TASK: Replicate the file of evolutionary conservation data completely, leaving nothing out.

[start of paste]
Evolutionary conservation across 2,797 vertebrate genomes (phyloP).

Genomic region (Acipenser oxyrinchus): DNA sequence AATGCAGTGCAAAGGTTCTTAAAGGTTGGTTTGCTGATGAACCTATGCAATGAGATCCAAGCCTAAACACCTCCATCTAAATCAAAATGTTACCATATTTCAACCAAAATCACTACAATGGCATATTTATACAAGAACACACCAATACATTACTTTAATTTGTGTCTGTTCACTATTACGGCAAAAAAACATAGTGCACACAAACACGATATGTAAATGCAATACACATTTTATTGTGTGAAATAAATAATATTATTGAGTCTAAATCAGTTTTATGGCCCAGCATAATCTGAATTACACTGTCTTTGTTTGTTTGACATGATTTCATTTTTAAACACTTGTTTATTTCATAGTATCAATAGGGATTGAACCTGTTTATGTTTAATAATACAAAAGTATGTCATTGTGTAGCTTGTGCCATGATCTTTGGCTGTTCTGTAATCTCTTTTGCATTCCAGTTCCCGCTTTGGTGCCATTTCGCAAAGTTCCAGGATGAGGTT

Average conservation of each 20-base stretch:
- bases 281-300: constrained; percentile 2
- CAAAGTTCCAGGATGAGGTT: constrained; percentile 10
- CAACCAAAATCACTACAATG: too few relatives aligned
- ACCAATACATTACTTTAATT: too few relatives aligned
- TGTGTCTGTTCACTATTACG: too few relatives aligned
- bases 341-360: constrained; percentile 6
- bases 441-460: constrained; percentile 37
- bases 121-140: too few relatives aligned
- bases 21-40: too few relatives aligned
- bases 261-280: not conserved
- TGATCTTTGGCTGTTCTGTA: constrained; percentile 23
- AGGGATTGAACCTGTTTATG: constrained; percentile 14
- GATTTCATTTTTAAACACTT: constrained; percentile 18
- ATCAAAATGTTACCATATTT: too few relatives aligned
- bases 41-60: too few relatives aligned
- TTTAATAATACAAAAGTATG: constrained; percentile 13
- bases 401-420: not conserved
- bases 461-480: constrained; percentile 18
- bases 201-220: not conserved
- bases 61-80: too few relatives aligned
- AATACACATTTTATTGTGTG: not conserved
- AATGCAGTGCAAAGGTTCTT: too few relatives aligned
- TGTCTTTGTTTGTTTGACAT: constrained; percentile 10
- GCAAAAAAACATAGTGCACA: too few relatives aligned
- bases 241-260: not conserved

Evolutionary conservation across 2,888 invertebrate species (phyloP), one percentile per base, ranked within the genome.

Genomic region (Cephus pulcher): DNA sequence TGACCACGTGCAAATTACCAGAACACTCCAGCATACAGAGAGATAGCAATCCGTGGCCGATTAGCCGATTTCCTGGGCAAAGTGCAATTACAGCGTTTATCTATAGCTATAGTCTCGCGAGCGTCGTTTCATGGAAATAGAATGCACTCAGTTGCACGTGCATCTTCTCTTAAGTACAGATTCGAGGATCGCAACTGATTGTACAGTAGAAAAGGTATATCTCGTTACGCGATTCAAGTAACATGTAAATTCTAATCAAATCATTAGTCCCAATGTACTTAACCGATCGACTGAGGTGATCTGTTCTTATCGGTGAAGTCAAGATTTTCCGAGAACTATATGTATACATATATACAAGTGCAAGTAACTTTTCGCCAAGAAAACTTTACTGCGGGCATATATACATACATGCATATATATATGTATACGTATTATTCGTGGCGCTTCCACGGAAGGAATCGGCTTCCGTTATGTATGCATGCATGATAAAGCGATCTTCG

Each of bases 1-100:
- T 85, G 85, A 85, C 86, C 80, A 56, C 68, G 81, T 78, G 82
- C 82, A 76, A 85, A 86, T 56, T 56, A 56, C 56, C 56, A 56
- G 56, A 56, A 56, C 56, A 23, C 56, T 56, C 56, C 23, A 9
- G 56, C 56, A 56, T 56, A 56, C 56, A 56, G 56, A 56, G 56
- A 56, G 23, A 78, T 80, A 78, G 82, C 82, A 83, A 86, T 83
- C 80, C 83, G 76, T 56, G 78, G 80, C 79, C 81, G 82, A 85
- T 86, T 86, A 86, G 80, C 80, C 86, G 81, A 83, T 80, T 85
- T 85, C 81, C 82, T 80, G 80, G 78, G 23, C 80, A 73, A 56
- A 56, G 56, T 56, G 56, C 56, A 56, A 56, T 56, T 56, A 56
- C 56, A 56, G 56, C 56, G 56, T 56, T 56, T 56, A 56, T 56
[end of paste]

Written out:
Evolutionary conservation across 2,797 vertebrate genomes (phyloP).

Genomic region (Acipenser oxyrinchus): DNA sequence AATGCAGTGCAAAGGTTCTTAAAGGTTGGTTTGCTGATGAACCTATGCAATGAGATCCAAGCCTAAACACCTCCATCTAAATCAAAATGTTACCATATTTCAACCAAAATCACTACAATGGCATATTTATACAAGAACACACCAATACATTACTTTAATTTGTGTCTGTTCACTATTACGGCAAAAAAACATAGTGCACACAAACACGATATGTAAATGCAATACACATTTTATTGTGTGAAATAAATAATATTATTGAGTCTAAATCAGTTTTATGGCCCAGCATAATCTGAATTACACTGTCTTTGTTTGTTTGACATGATTTCATTTTTAAACACTTGTTTATTTCATAGTATCAATAGGGATTGAACCTGTTTATGTTTAATAATACAAAAGTATGTCATTGTGTAGCTTGTGCCATGATCTTTGGCTGTTCTGTAATCTCTTTTGCATTCCAGTTCCCGCTTTGGTGCCATTTCGCAAAGTTCCAGGATGAGGTT

Average conservation of each 20-base stretch:
- bases 281-300: constrained; percentile 2
- CAAAGTTCCAGGATGAGGTT: constrained; percentile 10
- CAACCAAAATCACTACAATG: too few relatives aligned
- ACCAATACATTACTTTAATT: too few relatives aligned
- TGTGTCTGTTCACTATTACG: too few relatives aligned
- bases 341-360: constrained; percentile 6
- bases 441-460: constrained; percentile 37
- bases 121-140: too few relatives aligned
- bases 21-40: too few relatives aligned
- bases 261-280: not conserved
- TGATCTTTGGCTGTTCTGTA: constrained; percentile 23
- AGGGATTGAACCTGTTTATG: constrained; percentile 14
- GATTTCATTTTTAAACACTT: constrained; percentile 18
- ATCAAAATGTTACCATATTT: too few relatives aligned
- bases 41-60: too few relatives aligned
- TTTAATAATACAAAAGTATG: constrained; percentile 13
- bases 401-420: not conserved
- bases 461-480: constrained; percentile 18
- bases 201-220: not conserved
- bases 61-80: too few relatives aligned
- AATACACATTTTATTGTGTG: not conserved
- AATGCAGTGCAAAGGTTCTT: too few relatives aligned
- TGTCTTTGTTTGTTTGACAT: constrained; percentile 10
- GCAAAAAAACATAGTGCACA: too few relatives aligned
- bases 241-260: not conserved

Evolutionary conservation across 2,888 invertebrate species (phyloP), one percentile per base, ranked within the genome.

Genomic region (Cephus pulcher): DNA sequence TGACCACGTGCAAATTACCAGAACACTCCAGCATACAGAGAGATAGCAATCCGTGGCCGATTAGCCGATTTCCTGGGCAAAGTGCAATTACAGCGTTTATCTATAGCTATAGTCTCGCGAGCGTCGTTTCATGGAAATAGAATGCACTCAGTTGCACGTGCATCTTCTCTTAAGTACAGATTCGAGGATCGCAACTGATTGTACAGTAGAAAAGGTATATCTCGTTACGCGATTCAAGTAACATGTAAATTCTAATCAAATCATTAGTCCCAATGTACTTAACCGATCGACTGAGGTGATCTGTTCTTATCGGTGAAGTCAAGATTTTCCGAGAACTATATGTATACATATATACAAGTGCAAGTAACTTTTCGCCAAGAAAACTTTACTGCGGGCATATATACATACATGCATATATATATGTATACGTATTATTCGTGGCGCTTCCACGGAAGGAATCGGCTTCCGTTATGTATGCATGCATGATAAAGCGATCTTCG

Each of bases 1-100:
- T 85, G 85, A 85, C 86, C 80, A 56, C 68, G 81, T 78, G 82
- C 82, A 76, A 85, A 86, T 56, T 56, A 56, C 56, C 56, A 56
- G 56, A 56, A 56, C 56, A 23, C 56, T 56, C 56, C 23, A 9
- G 56, C 56, A 56, T 56, A 56, C 56, A 56, G 56, A 56, G 56
- A 56, G 23, A 78, T 80, A 78, G 82, C 82, A 83, A 86, T 83
- C 80, C 83, G 76, T 56, G 78, G 80, C 79, C 81, G 82, A 85
- T 86, T 86, A 86, G 80, C 80, C 86, G 81, A 83, T 80, T 85
- T 85, C 81, C 82, T 80, G 80, G 78, G 23, C 80, A 73, A 56
- A 56, G 56, T 56, G 56, C 56, A 56, A 56, T 56, T 56, A 56
- C 56, A 56, G 56, C 56, G 56, T 56, T 56, T 56, A 56, T 56